North Dakota Wind Power, Hydrogen Consortium

Common methods of producing hydrogen usually rely on the use of natural gas, but North Dakota is helping to prove that wind energy can do the trick too. Democratic U.S. Senator Byron Dorgan (D N.D.) announced that a consortium of energy companies and research institutions in North Dakota was awarded a federal grant of $497,050 to undertake an innovative pilot program to produce, store and distribute hydrogen fuel.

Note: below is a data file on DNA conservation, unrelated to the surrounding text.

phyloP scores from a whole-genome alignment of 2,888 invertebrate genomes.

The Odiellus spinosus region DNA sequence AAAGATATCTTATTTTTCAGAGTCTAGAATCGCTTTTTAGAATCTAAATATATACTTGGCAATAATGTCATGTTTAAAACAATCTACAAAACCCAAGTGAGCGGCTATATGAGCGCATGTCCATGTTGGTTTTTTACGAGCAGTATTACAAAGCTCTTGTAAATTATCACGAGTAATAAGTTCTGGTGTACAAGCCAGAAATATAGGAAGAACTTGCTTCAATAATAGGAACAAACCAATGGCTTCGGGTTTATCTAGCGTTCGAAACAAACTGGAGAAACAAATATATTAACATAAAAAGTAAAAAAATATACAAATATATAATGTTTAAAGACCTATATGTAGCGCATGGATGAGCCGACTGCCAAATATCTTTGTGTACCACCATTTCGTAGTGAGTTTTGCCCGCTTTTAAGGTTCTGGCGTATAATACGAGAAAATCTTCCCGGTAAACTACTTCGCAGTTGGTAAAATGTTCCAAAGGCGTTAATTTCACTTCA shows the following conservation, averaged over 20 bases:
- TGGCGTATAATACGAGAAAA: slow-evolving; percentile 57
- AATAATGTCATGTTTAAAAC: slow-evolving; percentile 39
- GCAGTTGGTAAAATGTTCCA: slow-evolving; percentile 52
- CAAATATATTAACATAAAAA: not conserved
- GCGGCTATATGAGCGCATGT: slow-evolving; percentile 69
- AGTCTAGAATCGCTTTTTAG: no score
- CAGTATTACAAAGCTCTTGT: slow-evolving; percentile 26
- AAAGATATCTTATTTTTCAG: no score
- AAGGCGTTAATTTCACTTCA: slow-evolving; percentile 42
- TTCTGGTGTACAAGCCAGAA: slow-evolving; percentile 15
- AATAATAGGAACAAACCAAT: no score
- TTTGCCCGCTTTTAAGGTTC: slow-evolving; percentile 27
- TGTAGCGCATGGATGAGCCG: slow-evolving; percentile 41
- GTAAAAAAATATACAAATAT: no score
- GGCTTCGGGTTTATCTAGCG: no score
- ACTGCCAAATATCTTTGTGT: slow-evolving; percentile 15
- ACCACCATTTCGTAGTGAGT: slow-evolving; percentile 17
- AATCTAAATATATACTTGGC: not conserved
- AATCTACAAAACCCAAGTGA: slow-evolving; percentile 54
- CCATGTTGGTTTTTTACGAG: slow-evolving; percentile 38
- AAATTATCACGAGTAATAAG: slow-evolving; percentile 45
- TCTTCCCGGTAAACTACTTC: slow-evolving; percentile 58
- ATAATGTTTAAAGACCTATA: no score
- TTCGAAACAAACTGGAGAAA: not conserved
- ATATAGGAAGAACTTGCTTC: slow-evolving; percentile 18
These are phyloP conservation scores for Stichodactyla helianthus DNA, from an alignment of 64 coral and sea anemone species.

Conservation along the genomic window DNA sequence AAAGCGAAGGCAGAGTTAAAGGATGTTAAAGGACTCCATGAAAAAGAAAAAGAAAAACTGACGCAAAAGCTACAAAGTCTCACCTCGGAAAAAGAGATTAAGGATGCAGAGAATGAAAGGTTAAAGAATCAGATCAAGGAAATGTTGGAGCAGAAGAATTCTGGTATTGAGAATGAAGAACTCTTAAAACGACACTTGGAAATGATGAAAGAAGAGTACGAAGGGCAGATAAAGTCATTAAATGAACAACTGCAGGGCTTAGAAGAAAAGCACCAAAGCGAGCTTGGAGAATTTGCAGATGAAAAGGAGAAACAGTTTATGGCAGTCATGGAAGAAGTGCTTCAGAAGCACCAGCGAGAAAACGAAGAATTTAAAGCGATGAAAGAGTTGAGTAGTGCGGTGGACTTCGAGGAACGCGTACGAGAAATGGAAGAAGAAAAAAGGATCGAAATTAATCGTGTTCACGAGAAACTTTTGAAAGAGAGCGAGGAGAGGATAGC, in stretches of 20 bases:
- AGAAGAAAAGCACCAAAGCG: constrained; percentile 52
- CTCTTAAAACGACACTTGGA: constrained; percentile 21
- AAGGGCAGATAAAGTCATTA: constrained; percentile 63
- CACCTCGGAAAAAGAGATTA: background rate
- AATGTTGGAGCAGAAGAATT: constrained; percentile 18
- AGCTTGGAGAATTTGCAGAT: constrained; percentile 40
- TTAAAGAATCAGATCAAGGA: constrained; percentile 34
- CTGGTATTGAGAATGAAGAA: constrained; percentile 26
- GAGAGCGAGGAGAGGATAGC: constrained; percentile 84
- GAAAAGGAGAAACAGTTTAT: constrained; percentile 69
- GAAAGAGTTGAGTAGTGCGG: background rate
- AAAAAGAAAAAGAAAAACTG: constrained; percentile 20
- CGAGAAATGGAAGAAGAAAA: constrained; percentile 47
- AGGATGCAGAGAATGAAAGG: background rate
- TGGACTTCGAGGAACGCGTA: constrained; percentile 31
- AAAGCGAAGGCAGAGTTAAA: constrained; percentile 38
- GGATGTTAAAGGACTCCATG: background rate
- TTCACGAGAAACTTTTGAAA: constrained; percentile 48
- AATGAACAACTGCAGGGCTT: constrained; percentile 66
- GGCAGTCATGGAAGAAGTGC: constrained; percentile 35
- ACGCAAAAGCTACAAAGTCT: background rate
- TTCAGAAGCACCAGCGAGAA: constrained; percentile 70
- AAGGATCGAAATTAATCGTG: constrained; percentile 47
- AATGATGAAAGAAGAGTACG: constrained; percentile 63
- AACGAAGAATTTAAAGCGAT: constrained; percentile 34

Washington, D.C. – September 20, 2004 [SolarAccess.com] Common methods of producing hydrogen usually rely on the use of natural gas, but North Dakota is helping to prove that wind energy can do the trick too. Democratic U.S. Senator Byron Dorgan (D-N.D.) announced that a consortium of energy companies and research institutions in North Dakota was awarded a federal grant of $497,050 to undertake an innovative pilot program to produce, store and distribute hydrogen fuel. The project could be a major step toward efficiently producing hydrogen fuel using wind energy in North Dakota. Dorgan is a member of the Senate Energy and Water Appropriations Subcommittee, and helped to secure the funding for the project during last year’s appropriations process. The consortium consists of Basin Electric Power Cooperative, the University of North Dakota Energy and Environmental Research Center (EERC), Stuart Energy Systems, the North Dakota State University (NDSU) North Central Research Extension Center, Verendrye Electric Power Cooperative, and the City of Minot. These partners will contribute $124,262 to the project. “This project has enormous implications for the future of wind energy, hydrogen power, and economic growth in America’s Heartland,” said Dorgan. “North Dakota is positioned to become a world leader in wind power, and North Dakota scientists are already doing some of the most important hydrogen technology work in the world. I’m pleased that the Department of Energy has recognized this project as an important part of its research program.” The initial phase of the project will analyze the economics and environmental impacts associated with the production of hydrogen fuel using wind turbines. The second phase, scheduled to begin in the spring of 2005, will include the placement of a hydrogen electrolyzer using “dynamic scheduling” with Basin Electric’s wind energy farms to produce hydrogen for use as a vehicle fuel both on and off site. The hydrogen electrolyzer would be constructed at the NDSU North Central Research Extension Center with the support of Verendrye Electric.
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